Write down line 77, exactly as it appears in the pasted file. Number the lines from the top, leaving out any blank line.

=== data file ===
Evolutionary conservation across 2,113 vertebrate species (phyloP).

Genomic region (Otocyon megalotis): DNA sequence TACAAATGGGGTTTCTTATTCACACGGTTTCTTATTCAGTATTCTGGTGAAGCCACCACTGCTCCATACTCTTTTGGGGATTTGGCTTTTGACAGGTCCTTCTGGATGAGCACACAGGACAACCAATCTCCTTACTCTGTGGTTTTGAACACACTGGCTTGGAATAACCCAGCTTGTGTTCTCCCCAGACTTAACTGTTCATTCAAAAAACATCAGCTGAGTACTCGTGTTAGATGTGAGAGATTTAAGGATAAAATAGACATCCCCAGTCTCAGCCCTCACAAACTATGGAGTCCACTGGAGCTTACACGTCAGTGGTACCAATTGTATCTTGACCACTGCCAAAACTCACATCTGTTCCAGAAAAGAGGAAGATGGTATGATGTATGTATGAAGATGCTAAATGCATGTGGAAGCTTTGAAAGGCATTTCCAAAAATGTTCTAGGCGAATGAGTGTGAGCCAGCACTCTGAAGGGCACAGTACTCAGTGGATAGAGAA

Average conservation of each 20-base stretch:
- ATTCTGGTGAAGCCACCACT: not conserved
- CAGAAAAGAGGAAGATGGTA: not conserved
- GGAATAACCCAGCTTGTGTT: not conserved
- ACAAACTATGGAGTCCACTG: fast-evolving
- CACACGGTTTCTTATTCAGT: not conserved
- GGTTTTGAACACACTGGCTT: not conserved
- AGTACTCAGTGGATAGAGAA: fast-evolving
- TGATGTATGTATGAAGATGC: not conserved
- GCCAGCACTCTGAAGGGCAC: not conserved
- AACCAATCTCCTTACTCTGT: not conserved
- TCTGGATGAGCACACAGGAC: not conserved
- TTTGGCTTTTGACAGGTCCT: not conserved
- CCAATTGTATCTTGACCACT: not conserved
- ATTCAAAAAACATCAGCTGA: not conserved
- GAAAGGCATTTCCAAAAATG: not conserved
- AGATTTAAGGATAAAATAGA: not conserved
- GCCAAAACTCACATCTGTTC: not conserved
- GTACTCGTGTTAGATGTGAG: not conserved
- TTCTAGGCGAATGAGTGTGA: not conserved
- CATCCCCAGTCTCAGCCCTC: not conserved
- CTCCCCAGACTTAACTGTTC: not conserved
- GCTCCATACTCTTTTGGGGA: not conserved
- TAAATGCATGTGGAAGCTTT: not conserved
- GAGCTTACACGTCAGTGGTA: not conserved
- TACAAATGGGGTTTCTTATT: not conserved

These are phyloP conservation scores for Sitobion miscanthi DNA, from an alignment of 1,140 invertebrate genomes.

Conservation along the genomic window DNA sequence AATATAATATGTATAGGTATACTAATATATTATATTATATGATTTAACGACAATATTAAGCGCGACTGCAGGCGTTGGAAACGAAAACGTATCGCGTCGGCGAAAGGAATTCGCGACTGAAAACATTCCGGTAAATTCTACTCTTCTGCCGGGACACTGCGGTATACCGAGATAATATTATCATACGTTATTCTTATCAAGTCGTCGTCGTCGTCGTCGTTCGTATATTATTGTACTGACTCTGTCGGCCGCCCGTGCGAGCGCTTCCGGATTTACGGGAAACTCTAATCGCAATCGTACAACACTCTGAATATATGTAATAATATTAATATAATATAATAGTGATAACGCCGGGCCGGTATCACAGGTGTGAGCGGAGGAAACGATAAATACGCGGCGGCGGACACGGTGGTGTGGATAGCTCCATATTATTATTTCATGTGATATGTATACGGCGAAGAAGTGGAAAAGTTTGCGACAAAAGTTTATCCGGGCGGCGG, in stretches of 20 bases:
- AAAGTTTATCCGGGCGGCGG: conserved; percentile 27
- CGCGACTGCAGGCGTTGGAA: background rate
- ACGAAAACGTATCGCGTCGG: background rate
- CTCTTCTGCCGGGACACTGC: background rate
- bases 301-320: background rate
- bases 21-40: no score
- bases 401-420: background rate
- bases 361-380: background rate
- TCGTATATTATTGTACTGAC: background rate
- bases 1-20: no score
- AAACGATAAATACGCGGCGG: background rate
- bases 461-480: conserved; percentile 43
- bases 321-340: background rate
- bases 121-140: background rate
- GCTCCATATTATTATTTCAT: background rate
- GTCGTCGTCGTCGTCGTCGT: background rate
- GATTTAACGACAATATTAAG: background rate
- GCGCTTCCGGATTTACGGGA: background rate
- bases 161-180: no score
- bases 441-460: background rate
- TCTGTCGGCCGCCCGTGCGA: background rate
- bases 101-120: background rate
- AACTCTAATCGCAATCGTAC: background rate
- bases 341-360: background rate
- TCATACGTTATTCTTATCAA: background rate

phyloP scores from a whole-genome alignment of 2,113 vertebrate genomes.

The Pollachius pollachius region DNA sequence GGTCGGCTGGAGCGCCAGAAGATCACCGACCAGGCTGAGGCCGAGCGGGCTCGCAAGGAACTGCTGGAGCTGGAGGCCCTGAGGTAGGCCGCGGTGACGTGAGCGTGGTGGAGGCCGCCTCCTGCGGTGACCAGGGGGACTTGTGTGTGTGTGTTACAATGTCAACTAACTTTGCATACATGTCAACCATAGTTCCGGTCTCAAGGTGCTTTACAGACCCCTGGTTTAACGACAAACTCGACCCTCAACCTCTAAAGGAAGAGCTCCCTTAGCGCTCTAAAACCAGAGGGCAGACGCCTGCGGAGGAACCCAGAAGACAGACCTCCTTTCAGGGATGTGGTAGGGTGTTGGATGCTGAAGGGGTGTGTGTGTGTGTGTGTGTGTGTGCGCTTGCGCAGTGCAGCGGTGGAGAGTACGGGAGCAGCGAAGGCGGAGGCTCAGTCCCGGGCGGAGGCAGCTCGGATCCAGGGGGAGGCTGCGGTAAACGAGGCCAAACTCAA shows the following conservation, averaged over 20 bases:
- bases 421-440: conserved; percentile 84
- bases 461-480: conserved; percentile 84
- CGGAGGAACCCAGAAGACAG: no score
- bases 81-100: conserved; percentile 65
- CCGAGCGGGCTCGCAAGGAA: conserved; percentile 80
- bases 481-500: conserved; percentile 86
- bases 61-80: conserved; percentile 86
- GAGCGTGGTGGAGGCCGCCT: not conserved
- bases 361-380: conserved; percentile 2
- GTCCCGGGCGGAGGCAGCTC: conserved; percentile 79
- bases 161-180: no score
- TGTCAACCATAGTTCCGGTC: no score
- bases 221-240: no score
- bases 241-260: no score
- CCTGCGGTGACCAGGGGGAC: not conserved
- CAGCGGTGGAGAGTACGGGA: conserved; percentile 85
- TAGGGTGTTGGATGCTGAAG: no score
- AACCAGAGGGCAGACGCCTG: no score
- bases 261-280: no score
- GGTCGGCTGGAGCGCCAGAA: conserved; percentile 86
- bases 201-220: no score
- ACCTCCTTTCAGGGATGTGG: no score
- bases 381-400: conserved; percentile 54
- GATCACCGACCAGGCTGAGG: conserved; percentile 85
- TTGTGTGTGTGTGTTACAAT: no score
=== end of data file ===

- GGTCGGCTGGAGCGCCAGAA: conserved; percentile 86